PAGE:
U.S. regulators now say it's cool to use a nicotine replacement product while smoking, so as not to discourage people trying to quit.

After reviewing the literature, the Food and Drug Administration said concomitant use of cigarettes and nicotine-containing products "does not raise significant safety concerns." Since 1996, the regulator has allowed sale of nicotine replacement products, such as the nicotine patch, without a prescription. However, government and industry instructed consumers to quit smoking while on "the patch" and to stop after 12 weeks.

The FDA said today it plans to remove both restrictions, which unnecessarily discourages people trying to quit, some critics said. While many ignore the instructions on such products, some people tend to stop using them after relapsing and smoking a cigarette. And allowing people to use the products for longer than 12 weeks might increase chances of success, some say.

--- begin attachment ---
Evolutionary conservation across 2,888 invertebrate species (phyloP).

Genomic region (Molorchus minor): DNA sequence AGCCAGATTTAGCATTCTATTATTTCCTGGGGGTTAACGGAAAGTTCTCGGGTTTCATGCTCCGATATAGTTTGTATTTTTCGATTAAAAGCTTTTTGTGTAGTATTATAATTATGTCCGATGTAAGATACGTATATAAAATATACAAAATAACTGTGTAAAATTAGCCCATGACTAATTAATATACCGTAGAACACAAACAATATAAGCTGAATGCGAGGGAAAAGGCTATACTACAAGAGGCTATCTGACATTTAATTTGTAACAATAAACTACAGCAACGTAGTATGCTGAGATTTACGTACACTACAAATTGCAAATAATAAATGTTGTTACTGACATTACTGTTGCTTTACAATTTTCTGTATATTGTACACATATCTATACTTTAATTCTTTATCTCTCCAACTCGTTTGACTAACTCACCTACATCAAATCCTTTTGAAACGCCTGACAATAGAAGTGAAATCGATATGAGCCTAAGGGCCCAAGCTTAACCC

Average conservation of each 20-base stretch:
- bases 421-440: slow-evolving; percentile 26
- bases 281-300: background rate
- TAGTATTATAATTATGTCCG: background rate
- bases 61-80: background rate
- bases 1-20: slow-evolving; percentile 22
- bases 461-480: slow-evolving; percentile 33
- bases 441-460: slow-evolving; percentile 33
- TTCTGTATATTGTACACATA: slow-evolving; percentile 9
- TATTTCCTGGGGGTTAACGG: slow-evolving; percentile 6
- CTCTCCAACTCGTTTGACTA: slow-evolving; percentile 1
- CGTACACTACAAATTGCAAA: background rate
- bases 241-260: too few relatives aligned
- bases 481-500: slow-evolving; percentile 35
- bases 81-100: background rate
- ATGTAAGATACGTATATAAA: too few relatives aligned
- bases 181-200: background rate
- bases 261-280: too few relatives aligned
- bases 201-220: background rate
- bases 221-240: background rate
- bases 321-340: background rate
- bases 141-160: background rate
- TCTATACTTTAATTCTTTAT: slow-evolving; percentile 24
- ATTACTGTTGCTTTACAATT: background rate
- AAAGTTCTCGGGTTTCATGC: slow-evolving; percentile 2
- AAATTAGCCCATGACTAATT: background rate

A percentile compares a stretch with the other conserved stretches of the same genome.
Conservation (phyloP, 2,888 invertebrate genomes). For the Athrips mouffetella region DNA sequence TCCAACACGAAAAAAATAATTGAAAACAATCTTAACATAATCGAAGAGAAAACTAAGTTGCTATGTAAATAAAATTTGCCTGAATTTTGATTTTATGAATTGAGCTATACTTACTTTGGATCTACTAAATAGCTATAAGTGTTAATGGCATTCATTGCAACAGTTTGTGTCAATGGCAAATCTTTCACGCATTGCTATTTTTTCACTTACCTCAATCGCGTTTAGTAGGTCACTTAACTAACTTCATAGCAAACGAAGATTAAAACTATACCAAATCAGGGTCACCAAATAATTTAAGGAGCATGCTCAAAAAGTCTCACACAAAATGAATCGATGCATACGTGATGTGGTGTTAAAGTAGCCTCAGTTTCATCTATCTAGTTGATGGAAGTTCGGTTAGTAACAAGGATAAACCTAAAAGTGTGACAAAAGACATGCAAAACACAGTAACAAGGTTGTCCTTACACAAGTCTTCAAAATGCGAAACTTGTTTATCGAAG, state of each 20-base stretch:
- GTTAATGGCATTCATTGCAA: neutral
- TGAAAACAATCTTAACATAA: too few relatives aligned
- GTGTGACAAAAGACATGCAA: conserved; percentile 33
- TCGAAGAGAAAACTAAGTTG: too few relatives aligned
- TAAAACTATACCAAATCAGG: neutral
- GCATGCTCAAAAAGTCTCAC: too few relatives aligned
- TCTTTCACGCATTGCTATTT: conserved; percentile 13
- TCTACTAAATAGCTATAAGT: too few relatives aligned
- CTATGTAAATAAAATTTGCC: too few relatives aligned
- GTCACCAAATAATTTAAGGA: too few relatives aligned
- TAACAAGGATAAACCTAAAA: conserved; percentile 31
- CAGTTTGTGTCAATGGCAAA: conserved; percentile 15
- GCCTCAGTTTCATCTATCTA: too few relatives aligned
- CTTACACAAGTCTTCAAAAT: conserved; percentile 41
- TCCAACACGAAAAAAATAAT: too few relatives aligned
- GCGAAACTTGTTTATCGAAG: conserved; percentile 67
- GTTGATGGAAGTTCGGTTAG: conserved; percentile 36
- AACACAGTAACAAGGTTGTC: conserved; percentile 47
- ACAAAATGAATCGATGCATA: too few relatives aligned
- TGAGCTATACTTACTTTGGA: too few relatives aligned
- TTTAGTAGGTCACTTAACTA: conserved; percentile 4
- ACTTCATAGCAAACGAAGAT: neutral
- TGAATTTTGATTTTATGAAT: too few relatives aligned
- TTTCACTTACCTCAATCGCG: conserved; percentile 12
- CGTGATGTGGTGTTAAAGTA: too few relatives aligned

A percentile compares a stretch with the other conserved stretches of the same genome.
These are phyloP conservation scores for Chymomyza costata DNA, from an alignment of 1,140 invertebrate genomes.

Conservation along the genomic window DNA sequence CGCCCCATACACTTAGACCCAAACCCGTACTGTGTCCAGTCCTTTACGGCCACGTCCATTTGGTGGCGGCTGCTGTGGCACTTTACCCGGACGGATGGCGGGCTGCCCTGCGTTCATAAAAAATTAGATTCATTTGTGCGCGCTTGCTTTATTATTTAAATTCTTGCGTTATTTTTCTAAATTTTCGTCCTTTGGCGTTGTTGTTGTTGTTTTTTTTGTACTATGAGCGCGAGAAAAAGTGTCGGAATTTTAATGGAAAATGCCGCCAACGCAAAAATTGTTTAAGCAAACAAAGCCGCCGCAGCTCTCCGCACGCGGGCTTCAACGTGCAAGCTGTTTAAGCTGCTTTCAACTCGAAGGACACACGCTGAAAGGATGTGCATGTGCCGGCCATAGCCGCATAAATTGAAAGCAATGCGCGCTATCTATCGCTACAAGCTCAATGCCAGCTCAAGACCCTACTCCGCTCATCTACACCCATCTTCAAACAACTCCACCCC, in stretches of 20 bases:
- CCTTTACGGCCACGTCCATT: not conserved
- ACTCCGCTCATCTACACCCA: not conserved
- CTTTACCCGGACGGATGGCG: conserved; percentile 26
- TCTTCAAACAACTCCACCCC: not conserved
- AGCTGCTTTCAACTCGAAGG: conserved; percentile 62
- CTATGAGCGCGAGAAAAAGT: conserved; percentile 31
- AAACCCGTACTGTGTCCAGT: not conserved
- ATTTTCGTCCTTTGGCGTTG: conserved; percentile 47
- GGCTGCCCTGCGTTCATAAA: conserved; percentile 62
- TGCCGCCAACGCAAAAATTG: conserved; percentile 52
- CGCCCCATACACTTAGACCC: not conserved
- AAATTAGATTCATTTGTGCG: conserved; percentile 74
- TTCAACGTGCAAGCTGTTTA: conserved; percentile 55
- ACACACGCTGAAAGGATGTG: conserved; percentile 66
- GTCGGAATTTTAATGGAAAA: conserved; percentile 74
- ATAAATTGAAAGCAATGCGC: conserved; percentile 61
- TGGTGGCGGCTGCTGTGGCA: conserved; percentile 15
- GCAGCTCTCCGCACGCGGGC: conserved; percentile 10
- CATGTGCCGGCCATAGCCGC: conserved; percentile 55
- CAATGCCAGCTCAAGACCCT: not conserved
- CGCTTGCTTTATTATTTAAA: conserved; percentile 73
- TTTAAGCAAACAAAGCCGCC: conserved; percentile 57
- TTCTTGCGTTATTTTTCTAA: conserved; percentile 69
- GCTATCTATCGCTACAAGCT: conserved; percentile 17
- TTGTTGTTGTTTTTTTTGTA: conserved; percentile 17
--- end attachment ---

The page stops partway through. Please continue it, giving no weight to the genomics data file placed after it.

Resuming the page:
Nicotine patches and gum first came to market in 1984 and 1992, with lozenges and min-lozenges approved in 2002 to 2009.

The therapy administers nicotine to the body by means other than smoking or chewing tobacco, with transdermal and oral administration to prevent drug cravings as the user also breaks the entire family of tobacco-related habits-such as walking to the corner store to buy cigarettes or taking a smoke break at work.

The replacement reduces the incidence of smoking 1.5 to two times as compared to smokers who do not use the products. However, the products are not without their critics.

Researchers in a study from the Harvard School of Public Health and the University of Massachusetts in Boston published a report early last year in the Harvard Gazette and the online journal "Tobacco Control," asserting the therapy to be ineffective.

"Nicotine replacement therapies, specifically nicotine patches and nicotine gum, did not improve smokers' chances of long-term cessation," wrote study co-author Gregory Connolly, director of the Center for Global Tobacco Control at Harvard's school of public health. "What this study shows is the need for the [FDA], which oversees regulation of both medications to help smokers quit and tobacco products, to approve only medications that have been proven to be effective in helping smokers quit in the long term and to lower nicotine in order to reduce the addictiveness of cigarettes."

Other researchers say the therapy might be effective within the context of behavioral support and monitoring by a health care provider or counselor.